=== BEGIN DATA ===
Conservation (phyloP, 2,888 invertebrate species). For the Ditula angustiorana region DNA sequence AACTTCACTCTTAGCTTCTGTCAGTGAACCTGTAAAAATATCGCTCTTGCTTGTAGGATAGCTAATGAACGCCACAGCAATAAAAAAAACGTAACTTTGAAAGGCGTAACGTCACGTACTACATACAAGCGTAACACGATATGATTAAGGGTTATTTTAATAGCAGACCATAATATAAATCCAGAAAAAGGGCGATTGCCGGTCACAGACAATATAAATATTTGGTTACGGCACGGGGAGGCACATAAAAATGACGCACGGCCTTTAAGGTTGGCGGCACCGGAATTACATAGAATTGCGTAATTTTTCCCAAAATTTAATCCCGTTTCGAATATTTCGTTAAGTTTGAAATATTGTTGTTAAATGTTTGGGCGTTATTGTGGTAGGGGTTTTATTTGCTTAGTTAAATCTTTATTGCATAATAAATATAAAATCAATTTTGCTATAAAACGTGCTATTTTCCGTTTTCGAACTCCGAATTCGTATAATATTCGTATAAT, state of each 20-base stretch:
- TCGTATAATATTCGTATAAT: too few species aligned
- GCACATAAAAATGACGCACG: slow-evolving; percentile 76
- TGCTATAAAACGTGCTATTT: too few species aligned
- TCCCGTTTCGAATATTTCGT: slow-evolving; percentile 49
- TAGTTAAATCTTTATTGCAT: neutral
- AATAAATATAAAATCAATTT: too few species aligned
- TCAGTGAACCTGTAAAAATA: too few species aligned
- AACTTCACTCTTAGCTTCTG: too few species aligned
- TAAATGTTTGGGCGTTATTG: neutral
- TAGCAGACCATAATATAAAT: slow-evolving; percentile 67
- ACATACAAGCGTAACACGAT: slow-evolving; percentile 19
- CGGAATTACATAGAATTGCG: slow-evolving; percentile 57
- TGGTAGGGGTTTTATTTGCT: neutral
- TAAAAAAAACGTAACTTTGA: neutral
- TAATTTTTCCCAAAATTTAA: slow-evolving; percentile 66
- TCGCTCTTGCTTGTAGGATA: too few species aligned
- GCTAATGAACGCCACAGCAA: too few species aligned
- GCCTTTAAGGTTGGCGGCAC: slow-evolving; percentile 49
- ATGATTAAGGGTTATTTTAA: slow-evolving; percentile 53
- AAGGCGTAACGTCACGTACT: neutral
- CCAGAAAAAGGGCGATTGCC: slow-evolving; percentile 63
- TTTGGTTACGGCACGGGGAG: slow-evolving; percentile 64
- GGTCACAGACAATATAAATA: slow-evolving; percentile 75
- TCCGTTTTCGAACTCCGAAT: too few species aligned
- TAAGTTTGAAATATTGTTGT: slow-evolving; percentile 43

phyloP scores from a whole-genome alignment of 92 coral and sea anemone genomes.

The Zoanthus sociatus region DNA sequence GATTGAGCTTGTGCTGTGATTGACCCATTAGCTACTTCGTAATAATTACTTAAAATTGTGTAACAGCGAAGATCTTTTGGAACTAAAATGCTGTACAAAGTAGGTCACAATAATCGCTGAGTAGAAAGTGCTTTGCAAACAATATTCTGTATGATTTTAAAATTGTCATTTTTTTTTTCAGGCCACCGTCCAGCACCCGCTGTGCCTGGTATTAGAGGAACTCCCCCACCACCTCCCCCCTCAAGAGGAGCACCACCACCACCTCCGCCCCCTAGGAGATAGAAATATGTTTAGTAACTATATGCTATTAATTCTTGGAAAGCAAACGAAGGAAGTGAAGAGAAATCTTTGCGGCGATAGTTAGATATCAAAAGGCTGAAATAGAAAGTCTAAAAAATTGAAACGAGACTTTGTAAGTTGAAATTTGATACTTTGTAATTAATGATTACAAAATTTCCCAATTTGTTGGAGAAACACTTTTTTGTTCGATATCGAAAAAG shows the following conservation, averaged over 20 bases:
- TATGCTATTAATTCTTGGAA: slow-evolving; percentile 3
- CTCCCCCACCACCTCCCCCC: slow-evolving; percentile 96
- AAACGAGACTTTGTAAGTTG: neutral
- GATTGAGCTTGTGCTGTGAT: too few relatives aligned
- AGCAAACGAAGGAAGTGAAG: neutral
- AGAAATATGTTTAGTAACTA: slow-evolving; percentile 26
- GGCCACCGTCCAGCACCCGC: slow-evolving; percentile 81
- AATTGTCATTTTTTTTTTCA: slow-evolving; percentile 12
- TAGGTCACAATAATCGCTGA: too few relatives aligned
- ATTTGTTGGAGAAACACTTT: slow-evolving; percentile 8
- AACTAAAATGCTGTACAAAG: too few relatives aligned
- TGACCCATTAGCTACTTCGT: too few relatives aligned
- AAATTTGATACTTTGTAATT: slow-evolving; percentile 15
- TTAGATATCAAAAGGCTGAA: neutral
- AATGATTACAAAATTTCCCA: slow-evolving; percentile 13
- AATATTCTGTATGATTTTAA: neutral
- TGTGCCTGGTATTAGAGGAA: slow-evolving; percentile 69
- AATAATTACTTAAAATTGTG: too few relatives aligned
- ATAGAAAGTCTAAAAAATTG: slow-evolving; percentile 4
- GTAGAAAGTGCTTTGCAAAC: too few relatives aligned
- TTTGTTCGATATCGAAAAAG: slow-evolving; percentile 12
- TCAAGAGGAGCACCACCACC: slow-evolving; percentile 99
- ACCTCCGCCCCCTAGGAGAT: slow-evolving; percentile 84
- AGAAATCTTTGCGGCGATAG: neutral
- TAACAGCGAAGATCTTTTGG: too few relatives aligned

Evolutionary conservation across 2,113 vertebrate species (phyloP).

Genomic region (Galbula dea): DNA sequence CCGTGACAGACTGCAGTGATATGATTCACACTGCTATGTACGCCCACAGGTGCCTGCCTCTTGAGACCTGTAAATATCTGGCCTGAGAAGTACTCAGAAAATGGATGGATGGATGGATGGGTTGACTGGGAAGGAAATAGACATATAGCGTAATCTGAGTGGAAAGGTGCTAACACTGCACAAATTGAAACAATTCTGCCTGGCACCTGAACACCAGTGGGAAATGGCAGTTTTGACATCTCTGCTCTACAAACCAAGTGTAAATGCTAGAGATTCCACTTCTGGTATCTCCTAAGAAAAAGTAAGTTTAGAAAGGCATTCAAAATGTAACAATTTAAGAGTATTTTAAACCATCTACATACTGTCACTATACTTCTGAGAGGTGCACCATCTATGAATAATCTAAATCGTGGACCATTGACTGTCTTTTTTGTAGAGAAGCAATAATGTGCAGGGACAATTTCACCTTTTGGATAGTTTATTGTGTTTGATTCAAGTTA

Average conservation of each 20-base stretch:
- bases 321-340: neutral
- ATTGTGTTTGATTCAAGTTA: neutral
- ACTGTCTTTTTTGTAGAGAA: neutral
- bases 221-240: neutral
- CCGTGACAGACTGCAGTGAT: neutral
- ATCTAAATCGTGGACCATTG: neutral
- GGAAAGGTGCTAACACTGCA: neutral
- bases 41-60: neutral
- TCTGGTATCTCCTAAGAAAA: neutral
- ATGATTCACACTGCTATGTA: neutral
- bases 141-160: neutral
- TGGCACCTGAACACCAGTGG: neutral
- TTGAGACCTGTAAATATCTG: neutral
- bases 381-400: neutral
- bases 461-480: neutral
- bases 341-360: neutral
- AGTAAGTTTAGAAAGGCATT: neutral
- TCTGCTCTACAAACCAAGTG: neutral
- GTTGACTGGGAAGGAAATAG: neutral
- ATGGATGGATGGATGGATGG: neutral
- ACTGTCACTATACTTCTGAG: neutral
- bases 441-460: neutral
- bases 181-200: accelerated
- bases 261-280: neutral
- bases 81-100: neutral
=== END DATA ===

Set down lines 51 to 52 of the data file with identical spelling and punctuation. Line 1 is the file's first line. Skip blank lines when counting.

- ACCTCCGCCCCCTAGGAGAT: slow-evolving; percentile 84
- AGAAATCTTTGCGGCGATAG: neutral